Skip to main content

Chris Lehane Airbnb's Senior Vice President of Global Policy and Communications takes a question from a journalist during a press conference in Toronto, on Wednesday, February 5, 2020. The company announced that it would introduce a 24/7 neighbourhood support hotline in Canada beginning Monday.Chris Young/The Canadian Press

Airbnb will limit young Canadians’ ability to book unhosted homes in some areas in an attempt to curb unauthorized parties, like the one where three young men were killed in Toronto last Friday.

The policy change will prevent users under 25 from booking local listings for entire homes where no host is present, Chris Lehane, the head of global policy for Airbnb, announced on Wednesday.

“Three young men lost their lives on Friday night. Nothing we’re going to say or do will bring back those lives, but we’re certainly going to talk about what we should do from a responsibility perspective,” Mr. Lehane said at a Toronto press conference.

“For us it’s simply not good enough to say that, ‘Hey, we’re just merely a reflection, we’re a mirror onto larger societal challenges.’ For us, it’s incredibly important that we take a responsibility.”

The Friday-night shooting happened during a party in a downtown condo unit that was rented out through Airbnb. Those killed were aged 19, 20 and 21. Investigators have said two guns were found at the scene.

Although Airbnb hopes the ban will reduce the risks that come with unhosted properties, some people, such as Toronto City Councillor Joe Cressy, don’t believe the measure is enough. “If they were serious, they would immediately delist the 7,000 properties on their website that don’t comply with the city’s regulations,” he said.

In 2017, the City of Toronto passed a bylaw that bans short-term rentals in non-principal residences in an attempt to limit ghost hotels, or properties used only for short-term rentals. Because of legal appeals, the bylaws are not currently enforced, but the city has called on Airbnb to comply with them regardless, which the company has not yet done.

“We’re going to comply with them when they get implemented and come online,” Mr. Lehane said, indicating that the new measure announced on Wednesday was aimed at tackling what he saw as a separate issue.

Across the platform, there was an average incident rate of 0.03 per cent for property damage and 0.06 per cent for security issues, Mr. Lehane said. These incident rates increased by a “significant amount” for people under 25 renting in their own communities unhosted, he added.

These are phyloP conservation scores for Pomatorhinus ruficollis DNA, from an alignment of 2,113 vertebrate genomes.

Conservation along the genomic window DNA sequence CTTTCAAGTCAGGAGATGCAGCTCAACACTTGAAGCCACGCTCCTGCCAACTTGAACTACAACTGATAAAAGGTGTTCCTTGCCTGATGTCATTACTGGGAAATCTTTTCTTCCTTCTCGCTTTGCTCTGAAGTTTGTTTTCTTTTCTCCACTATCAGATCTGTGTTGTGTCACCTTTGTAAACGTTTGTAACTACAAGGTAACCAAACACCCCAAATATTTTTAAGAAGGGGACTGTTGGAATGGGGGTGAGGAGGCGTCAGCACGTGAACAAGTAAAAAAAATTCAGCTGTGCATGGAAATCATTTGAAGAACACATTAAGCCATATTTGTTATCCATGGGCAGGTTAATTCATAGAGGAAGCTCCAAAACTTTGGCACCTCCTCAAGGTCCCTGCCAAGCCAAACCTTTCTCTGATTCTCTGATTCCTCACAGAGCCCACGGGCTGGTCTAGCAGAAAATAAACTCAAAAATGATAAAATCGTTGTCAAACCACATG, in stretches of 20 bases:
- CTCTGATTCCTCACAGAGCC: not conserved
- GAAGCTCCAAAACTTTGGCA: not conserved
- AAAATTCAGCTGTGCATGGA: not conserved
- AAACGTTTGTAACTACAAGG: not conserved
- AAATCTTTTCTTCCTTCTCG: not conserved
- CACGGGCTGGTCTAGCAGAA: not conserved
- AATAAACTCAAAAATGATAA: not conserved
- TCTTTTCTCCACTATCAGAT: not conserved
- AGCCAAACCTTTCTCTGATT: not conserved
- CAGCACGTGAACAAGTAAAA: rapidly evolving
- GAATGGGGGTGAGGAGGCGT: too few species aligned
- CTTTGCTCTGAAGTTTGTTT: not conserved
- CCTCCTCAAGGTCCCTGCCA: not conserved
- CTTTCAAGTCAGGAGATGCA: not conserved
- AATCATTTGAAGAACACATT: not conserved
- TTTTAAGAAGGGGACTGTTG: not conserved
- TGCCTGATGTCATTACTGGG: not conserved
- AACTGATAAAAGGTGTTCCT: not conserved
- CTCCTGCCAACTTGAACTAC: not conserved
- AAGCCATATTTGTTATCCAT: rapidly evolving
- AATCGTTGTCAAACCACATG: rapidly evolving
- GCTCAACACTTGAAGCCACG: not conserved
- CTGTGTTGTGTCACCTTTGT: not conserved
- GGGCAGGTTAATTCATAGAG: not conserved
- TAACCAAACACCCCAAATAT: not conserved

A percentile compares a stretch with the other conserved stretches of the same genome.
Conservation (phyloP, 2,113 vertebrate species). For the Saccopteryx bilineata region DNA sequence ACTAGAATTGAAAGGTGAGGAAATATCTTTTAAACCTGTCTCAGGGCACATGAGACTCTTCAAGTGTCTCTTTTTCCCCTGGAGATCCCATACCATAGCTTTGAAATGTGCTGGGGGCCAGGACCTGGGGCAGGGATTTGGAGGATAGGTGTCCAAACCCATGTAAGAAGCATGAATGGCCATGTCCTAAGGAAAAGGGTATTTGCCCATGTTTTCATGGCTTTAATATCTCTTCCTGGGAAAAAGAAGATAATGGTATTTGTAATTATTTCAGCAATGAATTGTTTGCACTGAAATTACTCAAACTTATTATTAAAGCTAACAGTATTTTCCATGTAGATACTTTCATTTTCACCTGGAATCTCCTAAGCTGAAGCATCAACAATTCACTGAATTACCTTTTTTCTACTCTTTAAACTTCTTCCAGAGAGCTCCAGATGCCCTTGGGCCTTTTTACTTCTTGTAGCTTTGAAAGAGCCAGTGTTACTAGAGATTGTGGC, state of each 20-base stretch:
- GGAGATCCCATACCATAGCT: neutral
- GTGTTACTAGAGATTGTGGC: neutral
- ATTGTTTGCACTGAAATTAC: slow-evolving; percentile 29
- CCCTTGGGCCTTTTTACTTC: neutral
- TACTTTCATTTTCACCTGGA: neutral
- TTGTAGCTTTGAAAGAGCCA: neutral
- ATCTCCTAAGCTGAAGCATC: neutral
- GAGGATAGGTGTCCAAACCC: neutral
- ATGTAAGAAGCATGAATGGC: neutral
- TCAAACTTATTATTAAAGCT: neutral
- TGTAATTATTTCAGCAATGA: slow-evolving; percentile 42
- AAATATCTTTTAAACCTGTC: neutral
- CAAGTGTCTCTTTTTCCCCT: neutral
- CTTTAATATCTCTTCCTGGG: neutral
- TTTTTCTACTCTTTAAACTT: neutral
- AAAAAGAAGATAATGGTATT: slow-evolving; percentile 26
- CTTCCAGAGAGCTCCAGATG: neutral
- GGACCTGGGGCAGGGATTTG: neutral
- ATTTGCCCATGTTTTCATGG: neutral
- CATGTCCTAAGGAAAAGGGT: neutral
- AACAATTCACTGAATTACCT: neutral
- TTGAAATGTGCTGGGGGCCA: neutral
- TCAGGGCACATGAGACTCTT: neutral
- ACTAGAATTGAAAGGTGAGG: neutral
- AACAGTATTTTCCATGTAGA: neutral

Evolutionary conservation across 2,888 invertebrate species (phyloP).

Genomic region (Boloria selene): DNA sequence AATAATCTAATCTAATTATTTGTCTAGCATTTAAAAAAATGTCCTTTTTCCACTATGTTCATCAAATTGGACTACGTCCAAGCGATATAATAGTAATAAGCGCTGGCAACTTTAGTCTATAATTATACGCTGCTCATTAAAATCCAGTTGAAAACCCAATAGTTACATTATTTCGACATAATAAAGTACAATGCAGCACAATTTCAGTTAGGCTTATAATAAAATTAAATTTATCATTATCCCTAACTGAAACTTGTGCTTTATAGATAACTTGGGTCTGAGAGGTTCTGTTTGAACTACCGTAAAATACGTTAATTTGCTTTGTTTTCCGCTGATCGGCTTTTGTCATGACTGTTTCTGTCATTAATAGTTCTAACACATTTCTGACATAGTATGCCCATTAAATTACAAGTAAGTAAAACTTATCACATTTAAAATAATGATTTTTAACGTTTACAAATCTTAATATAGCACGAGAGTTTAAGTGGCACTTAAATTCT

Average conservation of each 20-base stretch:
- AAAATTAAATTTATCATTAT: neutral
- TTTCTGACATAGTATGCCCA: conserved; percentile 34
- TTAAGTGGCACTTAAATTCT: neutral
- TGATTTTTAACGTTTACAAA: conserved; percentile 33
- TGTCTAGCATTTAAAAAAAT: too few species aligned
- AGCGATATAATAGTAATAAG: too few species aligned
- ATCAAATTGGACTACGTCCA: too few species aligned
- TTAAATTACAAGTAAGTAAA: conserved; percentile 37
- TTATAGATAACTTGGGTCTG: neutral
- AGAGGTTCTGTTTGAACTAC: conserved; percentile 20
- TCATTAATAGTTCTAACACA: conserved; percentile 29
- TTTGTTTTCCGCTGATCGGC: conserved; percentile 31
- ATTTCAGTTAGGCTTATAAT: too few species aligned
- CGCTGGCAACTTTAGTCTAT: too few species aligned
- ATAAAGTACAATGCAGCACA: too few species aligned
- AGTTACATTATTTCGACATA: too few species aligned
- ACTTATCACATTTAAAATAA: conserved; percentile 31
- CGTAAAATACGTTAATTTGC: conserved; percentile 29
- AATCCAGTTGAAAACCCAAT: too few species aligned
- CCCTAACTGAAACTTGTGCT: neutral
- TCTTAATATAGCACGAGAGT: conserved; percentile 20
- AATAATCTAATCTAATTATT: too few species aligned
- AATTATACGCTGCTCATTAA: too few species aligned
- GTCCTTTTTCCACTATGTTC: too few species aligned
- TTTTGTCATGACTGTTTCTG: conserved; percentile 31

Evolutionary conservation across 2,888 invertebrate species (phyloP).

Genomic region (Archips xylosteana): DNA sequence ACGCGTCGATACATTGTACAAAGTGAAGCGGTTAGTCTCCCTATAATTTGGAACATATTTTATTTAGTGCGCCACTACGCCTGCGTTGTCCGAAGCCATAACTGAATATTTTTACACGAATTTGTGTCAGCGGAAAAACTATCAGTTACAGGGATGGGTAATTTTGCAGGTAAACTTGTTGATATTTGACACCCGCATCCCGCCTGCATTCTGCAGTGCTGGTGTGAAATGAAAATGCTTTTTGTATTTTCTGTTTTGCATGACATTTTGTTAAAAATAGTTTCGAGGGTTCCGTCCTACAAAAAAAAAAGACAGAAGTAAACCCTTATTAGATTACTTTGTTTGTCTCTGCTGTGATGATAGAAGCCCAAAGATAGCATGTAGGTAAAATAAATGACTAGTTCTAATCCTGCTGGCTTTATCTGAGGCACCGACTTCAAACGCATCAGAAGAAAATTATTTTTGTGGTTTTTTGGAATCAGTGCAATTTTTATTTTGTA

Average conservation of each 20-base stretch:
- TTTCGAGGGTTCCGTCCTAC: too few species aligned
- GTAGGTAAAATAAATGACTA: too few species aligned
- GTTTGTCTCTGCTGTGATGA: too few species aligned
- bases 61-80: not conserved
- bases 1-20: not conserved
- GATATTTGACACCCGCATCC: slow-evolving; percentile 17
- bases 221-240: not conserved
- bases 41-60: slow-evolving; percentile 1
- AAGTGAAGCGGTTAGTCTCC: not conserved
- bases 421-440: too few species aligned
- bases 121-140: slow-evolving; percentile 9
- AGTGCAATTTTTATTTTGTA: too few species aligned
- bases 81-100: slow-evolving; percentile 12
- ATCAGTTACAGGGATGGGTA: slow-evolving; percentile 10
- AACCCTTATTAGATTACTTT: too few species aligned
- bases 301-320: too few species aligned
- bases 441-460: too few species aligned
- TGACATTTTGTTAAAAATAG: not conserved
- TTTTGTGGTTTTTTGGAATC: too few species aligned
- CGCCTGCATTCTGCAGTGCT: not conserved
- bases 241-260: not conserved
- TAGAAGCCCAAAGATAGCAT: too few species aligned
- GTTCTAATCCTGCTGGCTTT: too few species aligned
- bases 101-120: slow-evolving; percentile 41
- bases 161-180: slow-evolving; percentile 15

The ban will not affect non-Canadian travellers under 25 booking trips in Canada, nor will it affect young Canadians’ ability to book unhosted Airbnb units outside of their communities. Young users with three or more positive reviews will be exempt from the ban, which comes into effect on Monday.

The company also announced that it would introduce a 24/7 neighbourhood support hotline in Canada beginning Monday. The initiative, which is already running in the U.S., will allow neighbours to flag concerns directly with Airbnb agents.

Airbnb plans to enforce the ban through the site’s existing booking process, which requires guests and hosts to go through various levels of authentication. Any suspicious accounts or inaccurate information will be flagged and reviewed.

“We are not going to be infallible,” Mr. Lehane said. “Undoubtedly, people will find ways to work around those systems. But our commitment is to being a responsible platform.”

But a coalition calling for stronger rules on short-term rentals said the new restrictions do not go far enough.

“The actual changes they announced amount to little when it comes to addressing community and neighbours’ concerns,” said Thorben Wieditz, a spokesman for Fairbnb Canada. He said the restrictions on younger users were unclear and potentially discriminatory. “Besides,” he added, “everyone has a friend that is 26 years old that can rent an apartment to throw a party.”

Mr. Lehane said the ban was backed by research specific to Canada and likened the change to how rental-car companies set age limits based on an understanding of safety risks.

With a report from The Canadian Press